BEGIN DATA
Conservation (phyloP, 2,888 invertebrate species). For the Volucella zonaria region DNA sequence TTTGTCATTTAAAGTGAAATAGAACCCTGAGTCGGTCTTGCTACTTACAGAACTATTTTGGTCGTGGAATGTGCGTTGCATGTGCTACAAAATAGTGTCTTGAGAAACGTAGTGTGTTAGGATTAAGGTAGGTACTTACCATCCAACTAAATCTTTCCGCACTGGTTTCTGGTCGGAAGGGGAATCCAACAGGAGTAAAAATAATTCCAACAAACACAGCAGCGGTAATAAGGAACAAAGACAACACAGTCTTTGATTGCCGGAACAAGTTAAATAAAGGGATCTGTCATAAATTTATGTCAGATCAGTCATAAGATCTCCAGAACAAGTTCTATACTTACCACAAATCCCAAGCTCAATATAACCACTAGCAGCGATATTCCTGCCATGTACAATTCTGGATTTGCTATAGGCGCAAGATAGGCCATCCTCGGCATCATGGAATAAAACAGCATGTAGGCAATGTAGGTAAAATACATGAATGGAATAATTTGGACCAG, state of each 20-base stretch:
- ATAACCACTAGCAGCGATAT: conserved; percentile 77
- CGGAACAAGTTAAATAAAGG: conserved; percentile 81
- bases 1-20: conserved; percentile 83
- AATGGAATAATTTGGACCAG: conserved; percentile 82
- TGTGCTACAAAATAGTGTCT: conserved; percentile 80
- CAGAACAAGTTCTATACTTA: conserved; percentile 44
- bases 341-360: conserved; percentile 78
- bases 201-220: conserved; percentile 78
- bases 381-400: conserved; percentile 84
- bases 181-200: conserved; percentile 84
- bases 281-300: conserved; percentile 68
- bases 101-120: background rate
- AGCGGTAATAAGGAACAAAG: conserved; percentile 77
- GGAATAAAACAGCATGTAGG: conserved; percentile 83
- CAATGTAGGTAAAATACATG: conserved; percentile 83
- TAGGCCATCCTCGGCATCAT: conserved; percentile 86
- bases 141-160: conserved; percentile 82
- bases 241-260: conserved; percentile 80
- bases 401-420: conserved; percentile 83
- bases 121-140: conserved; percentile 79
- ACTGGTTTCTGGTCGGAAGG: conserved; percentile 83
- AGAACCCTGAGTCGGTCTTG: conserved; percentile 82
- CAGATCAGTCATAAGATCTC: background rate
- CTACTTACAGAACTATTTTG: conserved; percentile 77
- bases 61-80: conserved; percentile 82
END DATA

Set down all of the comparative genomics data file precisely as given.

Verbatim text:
Conservation (phyloP, 2,888 invertebrate species). For the Volucella zonaria region DNA sequence TTTGTCATTTAAAGTGAAATAGAACCCTGAGTCGGTCTTGCTACTTACAGAACTATTTTGGTCGTGGAATGTGCGTTGCATGTGCTACAAAATAGTGTCTTGAGAAACGTAGTGTGTTAGGATTAAGGTAGGTACTTACCATCCAACTAAATCTTTCCGCACTGGTTTCTGGTCGGAAGGGGAATCCAACAGGAGTAAAAATAATTCCAACAAACACAGCAGCGGTAATAAGGAACAAAGACAACACAGTCTTTGATTGCCGGAACAAGTTAAATAAAGGGATCTGTCATAAATTTATGTCAGATCAGTCATAAGATCTCCAGAACAAGTTCTATACTTACCACAAATCCCAAGCTCAATATAACCACTAGCAGCGATATTCCTGCCATGTACAATTCTGGATTTGCTATAGGCGCAAGATAGGCCATCCTCGGCATCATGGAATAAAACAGCATGTAGGCAATGTAGGTAAAATACATGAATGGAATAATTTGGACCAG, state of each 20-base stretch:
- ATAACCACTAGCAGCGATAT: conserved; percentile 77
- CGGAACAAGTTAAATAAAGG: conserved; percentile 81
- bases 1-20: conserved; percentile 83
- AATGGAATAATTTGGACCAG: conserved; percentile 82
- TGTGCTACAAAATAGTGTCT: conserved; percentile 80
- CAGAACAAGTTCTATACTTA: conserved; percentile 44
- bases 341-360: conserved; percentile 78
- bases 201-220: conserved; percentile 78
- bases 381-400: conserved; percentile 84
- bases 181-200: conserved; percentile 84
- bases 281-300: conserved; percentile 68
- bases 101-120: background rate
- AGCGGTAATAAGGAACAAAG: conserved; percentile 77
- GGAATAAAACAGCATGTAGG: conserved; percentile 83
- CAATGTAGGTAAAATACATG: conserved; percentile 83
- TAGGCCATCCTCGGCATCAT: conserved; percentile 86
- bases 141-160: conserved; percentile 82
- bases 241-260: conserved; percentile 80
- bases 401-420: conserved; percentile 83
- bases 121-140: conserved; percentile 79
- ACTGGTTTCTGGTCGGAAGG: conserved; percentile 83
- AGAACCCTGAGTCGGTCTTG: conserved; percentile 82
- CAGATCAGTCATAAGATCTC: background rate
- CTACTTACAGAACTATTTTG: conserved; percentile 77
- bases 61-80: conserved; percentile 82